|Could I Be Liable for Having or Receiving Stolen Property?||
Last updated: June 2009
The following questions were submitted to John Roska, an attorney/writer whose weekly newspaper column, "Q&A: The Law," runs in the St. Louis Post-Dispatch (Illinois Edition) and the Champaign News Gazette. This article was published on September 16, 2008.
Q: What happens to property that turns out to be stolen? Like, if I buy something at a yard sale that was stolen, do I lose it? Could I be liable for having or receiving stolen property?
A: A thief can’t give good title. No matter how far removed you may be from the thief, you can only have the same legal rights to stolen property as the thief had when they stole it—none. The police can confiscate stolen property and return it to the true owner, who never lost their legal rights.
If stolen property didn’t have to be returned to its true owner, there’d be much less reason to track it down, or the thief who stole it. Crime would also pay more, since thieves who could guarantee good title to what they sell could command better prices.
There seems to be one limited exception to the general rule that a thief can’t give good title. Third parties who receive currency and negotiable paper “in good faith and for value” can apparently keep it. That exception is designed to promote commerce, which would slow down a bit if people were reluctant to accept cash.
Note you have to give “value” for the stolen currency, in addition to be acting in good faith, to be able to keep it. You can’t just receive it. In one old Illinois case, lawyers who’d received a lump of stolen cash from a train robber couldn’t keep it, because they hadn’t yet provided any services to the thief.
The “title” at stake here means the general legal right to own something. Having legal title to something usually doesn’t require an official paper title, unless it’s a car, boat, or plane.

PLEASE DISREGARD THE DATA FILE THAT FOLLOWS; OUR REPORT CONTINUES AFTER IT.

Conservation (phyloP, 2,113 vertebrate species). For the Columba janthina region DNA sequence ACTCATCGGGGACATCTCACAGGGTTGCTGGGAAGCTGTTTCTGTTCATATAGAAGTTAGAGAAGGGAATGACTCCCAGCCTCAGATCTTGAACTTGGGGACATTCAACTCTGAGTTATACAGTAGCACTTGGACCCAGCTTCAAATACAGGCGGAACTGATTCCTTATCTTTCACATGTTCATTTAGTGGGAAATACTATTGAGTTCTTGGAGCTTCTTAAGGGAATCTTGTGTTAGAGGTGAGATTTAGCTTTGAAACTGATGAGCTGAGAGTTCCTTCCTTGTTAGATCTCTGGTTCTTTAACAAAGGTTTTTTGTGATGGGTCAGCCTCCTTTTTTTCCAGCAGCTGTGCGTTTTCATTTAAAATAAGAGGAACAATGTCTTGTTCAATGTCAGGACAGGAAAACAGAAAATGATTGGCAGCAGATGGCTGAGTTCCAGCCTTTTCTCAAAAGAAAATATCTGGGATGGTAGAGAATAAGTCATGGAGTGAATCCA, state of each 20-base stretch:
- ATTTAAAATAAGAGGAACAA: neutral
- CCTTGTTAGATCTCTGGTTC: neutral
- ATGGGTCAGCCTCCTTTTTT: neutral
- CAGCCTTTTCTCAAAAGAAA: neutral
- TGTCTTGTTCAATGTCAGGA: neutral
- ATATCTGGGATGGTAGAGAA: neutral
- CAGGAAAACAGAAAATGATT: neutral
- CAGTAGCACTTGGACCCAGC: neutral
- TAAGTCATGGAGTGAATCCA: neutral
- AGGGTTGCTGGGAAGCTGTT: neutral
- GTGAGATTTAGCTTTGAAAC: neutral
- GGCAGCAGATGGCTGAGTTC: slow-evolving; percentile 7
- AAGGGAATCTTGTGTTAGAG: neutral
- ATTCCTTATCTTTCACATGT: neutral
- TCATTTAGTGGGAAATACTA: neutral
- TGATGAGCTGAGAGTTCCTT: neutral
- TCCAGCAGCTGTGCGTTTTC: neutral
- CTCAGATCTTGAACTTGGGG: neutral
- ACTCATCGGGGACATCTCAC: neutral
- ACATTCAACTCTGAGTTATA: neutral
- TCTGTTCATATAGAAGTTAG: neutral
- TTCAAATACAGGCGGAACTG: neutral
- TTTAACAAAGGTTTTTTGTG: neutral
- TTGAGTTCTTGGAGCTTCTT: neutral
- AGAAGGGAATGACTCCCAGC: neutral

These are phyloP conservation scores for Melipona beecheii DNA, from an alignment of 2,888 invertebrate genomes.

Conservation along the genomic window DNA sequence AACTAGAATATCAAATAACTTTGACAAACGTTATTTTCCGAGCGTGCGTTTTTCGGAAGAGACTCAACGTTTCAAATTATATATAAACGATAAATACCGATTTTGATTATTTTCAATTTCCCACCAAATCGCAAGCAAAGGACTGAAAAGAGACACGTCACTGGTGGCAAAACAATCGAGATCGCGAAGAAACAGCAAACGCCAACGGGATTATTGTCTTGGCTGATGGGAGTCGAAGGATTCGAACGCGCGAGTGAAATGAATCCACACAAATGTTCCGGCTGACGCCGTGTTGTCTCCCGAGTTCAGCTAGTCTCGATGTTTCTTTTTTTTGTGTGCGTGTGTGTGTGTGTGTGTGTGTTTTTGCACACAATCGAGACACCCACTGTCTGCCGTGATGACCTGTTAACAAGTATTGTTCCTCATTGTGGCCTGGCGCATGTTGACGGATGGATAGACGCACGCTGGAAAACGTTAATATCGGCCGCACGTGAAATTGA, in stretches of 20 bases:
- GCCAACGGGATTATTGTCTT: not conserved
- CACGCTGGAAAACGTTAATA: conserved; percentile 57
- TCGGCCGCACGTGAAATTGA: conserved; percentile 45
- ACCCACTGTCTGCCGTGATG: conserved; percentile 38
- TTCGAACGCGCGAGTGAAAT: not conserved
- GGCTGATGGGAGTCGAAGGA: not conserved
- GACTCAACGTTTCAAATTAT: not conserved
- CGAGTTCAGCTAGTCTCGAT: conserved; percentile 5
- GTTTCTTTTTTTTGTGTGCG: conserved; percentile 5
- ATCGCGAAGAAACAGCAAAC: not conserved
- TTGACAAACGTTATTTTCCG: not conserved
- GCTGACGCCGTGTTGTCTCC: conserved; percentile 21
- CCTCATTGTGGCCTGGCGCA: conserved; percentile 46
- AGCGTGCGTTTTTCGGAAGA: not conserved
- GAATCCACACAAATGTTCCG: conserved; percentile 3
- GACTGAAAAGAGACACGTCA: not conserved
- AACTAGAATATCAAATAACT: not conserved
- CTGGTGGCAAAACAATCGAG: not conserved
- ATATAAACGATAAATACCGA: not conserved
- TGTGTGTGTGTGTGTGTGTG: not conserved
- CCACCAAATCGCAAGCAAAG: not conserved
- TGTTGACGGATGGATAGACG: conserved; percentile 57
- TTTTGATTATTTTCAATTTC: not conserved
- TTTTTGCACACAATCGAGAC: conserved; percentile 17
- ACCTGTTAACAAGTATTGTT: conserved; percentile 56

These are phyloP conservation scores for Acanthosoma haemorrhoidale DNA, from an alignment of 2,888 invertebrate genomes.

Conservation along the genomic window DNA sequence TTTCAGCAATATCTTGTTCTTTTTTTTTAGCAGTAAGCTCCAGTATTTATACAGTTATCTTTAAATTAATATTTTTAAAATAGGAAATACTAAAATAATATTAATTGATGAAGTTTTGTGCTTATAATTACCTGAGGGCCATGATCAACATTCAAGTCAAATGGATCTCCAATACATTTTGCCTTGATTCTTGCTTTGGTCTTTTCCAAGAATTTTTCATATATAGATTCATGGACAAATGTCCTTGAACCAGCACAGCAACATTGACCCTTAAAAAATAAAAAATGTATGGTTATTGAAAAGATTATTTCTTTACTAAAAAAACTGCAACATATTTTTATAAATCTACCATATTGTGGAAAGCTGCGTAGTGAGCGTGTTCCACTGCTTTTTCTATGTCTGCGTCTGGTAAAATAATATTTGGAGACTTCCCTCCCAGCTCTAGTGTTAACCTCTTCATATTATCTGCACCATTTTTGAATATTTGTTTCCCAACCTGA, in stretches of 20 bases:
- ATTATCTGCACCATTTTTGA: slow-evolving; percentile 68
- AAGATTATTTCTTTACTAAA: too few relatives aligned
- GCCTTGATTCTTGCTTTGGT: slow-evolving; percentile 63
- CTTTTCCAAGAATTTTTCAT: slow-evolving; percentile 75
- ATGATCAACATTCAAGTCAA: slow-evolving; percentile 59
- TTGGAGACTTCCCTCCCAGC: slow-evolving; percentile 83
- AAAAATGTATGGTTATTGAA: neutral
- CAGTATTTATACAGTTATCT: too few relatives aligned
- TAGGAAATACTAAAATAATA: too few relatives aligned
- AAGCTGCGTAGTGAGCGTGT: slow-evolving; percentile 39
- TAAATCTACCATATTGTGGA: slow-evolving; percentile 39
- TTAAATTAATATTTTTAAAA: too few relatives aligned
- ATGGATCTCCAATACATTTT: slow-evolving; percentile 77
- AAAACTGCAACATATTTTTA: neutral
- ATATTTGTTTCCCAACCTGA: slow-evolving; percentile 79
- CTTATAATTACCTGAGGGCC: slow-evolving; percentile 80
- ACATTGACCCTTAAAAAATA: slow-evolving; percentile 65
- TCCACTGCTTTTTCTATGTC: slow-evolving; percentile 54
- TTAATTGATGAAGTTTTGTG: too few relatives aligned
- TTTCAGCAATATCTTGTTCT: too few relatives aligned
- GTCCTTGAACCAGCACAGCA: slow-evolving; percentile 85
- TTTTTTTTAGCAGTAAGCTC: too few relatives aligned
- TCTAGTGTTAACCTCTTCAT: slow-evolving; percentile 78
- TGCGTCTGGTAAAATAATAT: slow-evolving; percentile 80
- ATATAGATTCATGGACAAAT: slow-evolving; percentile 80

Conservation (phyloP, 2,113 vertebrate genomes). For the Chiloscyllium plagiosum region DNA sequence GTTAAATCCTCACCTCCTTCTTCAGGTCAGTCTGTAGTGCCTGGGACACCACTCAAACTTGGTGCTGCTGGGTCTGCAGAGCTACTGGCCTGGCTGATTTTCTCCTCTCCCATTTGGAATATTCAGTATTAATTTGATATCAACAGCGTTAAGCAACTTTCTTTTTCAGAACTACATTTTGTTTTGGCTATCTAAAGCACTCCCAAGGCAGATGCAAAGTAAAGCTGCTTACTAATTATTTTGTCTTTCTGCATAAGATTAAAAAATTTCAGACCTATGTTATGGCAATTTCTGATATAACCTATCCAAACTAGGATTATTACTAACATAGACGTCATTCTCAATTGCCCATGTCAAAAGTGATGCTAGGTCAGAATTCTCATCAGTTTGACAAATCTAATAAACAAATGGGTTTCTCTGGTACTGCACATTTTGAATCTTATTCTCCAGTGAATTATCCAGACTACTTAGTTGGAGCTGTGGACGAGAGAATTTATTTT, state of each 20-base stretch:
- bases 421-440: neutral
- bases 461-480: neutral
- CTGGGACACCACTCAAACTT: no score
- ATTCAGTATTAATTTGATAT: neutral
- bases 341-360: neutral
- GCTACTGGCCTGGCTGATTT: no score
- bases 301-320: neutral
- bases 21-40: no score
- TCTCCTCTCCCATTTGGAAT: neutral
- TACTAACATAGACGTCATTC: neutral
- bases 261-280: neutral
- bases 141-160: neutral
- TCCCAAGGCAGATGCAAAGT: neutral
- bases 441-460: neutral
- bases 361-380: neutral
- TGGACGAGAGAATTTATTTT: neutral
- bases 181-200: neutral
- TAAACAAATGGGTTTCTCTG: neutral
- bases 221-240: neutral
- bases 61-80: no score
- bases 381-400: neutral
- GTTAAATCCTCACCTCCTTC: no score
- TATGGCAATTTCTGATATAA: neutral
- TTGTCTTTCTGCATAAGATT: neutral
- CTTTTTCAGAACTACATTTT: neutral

Legally speaking, a thief has “void title.” That means no title at all. A void title can never improve—once void, always void. (Unless it’s currency.) That’s why no one down the line can acquire good title from a thief.
There’s also something called “voidable title.” Unlike a void title, it’s not completely worthless, but does have some flaws or imperfections. When the right people point out and prove those flaws, voidable title becomes void. Until then, however, voidable title is valid and enforceable.
Also unlike a void title, a voidable title can improve. As lawyers say, it can “ripen” into good title. As with the exception discussed above for stolen currency, a “good faith purchaser for value” from someone who only had voidable title gets good—not voidable—title.
The Illinois Commercial Code expresses these principles this way: “A purchaser of goods acquires all title which his transferor had or had power to transfer . . . . A person with voidable title has power to transfer a good title to a good faith purchaser for value.”
Although this doesn’t say flat-out that you can’t get good title from a thief, that’s implicit in the initial idea that you only get whatever title your predecessor had. If that title was void, yours is, too.
This sometimes leaves innocent third parties empty handed, like when stolen art gets returned to the true owner. The third party’s “rights” are simply trumped by the original ownership rights of the innocent crime victim.
Finally, Illinois law says it’s theft to obtain “control over stolen property knowing the property to have been stolen or under such circumstances as would reasonably induce him to believe that the property was stolen.” The more you know or suspect about stolen goods when you receive them, the closer you are to theft.
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